In von Saher v. Norton Simon Museum of Art at Pasadena, 2009 WL 2516336 (9th Cir. August 19, 2009), the Ninth Circuit struck down Section 354.3 of California's Civil Code. Section 354.3 extended the statute of limitations until December 31, 2010 for the recovery of Holocaust-era art.
In a gross misreading of history, the court found that California's permitting Holocaust art claims to proceed against museums and galleries somehow impinged on the federal government's powers to deal with reparations.
The dissent, by Judge Pregerson, got it right. Judge Pregerson said that permitting lawsuits against museums and galleries present in California has nothing to do with permitting claims against a foreign power.
Fortunately, the court permitted von Saher's claims to proceed under Section 338 of California's Civil Code which applies a discovery rule to the statute of limitations.
But there is plenty of federal precedent on using the federal courts to unwind Nazi-era looting transactions. With over six million despoiled and murdered, a lot of art and other personal property flooded the world market, and particularly the U.S. art market during and after World War II. Americans with strong dollars profited from the tragedy by building great collections of European art. The federal government has always had a strong policy of using the courts to unwind Nazi-era transactions. The "Berstein" exception to the Act of State Doctrine is precisely such a strong federal policy in this area. In the Bernstein case, the U.S. State Department told the federal judiciary to suspend the act of state doctrine and not give the Nazi regime the deference ordinarily due a foreign sovereign.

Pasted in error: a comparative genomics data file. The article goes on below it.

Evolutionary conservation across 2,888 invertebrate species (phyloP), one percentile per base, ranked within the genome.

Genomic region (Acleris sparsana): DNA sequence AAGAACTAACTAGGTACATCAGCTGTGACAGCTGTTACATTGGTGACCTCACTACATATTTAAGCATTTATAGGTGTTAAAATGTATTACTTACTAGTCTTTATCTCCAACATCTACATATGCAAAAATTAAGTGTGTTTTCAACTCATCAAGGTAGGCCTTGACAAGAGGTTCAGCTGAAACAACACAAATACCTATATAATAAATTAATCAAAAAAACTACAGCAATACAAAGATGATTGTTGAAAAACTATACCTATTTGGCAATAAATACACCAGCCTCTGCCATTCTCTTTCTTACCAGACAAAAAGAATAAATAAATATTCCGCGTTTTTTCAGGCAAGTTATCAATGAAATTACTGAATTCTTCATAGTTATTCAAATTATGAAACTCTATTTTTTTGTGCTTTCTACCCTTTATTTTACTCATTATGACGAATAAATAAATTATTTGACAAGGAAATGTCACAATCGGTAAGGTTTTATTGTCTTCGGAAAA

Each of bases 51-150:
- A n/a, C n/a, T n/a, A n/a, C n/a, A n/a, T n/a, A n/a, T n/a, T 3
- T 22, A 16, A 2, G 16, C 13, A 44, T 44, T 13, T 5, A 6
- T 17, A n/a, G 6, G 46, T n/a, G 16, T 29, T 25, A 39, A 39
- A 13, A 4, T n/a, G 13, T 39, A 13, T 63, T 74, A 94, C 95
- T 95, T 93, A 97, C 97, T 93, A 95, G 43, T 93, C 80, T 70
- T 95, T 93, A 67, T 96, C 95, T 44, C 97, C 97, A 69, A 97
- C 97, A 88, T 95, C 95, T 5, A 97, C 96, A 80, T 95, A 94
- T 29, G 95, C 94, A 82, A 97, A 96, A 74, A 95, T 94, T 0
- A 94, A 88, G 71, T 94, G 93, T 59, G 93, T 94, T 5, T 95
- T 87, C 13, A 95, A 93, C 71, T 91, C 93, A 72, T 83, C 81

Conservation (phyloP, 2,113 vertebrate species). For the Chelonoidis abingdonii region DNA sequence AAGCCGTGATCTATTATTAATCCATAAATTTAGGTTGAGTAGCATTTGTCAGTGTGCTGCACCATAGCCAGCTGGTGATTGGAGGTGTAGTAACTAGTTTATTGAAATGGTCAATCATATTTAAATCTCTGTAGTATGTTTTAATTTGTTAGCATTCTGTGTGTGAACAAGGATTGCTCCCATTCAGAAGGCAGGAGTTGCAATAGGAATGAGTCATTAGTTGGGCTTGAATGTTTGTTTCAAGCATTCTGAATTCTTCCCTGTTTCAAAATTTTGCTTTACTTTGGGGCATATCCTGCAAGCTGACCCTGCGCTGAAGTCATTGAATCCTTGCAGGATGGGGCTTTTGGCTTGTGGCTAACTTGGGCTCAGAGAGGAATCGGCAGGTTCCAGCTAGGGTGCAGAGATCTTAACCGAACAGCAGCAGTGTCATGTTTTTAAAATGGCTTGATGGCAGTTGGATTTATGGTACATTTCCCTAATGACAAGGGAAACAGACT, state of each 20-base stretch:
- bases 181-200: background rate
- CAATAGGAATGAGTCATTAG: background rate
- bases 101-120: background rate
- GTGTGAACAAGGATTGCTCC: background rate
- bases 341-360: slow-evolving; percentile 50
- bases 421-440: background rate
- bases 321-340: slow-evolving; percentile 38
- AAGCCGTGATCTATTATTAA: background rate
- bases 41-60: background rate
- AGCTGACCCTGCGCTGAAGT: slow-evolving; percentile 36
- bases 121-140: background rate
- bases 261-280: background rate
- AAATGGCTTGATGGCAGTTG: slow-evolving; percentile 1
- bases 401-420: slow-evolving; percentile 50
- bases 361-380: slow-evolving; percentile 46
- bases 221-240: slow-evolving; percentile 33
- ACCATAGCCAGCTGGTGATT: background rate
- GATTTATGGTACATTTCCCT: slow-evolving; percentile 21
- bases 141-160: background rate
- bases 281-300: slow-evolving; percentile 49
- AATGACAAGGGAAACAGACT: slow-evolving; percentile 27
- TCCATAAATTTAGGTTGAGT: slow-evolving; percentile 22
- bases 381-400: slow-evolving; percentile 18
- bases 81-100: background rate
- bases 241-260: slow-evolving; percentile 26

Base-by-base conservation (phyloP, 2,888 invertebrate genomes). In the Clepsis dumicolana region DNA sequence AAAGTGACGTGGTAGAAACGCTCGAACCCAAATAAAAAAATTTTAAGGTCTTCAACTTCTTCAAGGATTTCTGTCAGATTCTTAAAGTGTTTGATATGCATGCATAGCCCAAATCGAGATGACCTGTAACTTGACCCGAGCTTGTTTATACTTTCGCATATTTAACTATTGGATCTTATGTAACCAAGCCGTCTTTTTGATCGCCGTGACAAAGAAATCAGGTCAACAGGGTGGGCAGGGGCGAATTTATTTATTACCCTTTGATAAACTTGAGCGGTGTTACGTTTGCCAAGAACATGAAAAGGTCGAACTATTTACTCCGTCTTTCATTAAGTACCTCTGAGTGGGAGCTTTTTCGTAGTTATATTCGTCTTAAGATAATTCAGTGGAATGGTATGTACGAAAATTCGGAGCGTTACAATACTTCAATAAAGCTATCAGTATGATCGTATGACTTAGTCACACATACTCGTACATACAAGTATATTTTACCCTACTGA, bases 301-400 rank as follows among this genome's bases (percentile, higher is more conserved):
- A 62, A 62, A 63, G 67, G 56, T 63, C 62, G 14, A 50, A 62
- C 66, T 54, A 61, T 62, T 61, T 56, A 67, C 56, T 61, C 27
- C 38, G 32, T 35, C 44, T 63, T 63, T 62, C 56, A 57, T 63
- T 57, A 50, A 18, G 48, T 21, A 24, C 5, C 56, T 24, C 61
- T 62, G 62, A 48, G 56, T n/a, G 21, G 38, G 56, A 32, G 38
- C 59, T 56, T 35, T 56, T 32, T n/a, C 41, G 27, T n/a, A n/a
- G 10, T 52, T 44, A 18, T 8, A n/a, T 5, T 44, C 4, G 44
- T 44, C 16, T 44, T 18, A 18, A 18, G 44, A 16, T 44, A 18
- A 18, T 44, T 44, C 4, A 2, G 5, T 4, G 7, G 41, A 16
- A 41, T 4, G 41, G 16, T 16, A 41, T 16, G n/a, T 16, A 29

Why are the federal courts recently so often hostile to permitting property stolen from Jews to be returned? There is no conceivable federal interest in stopping California from permitting persons to recover stolen private property.
Lucas Cranach the Elder's Adam and Eve.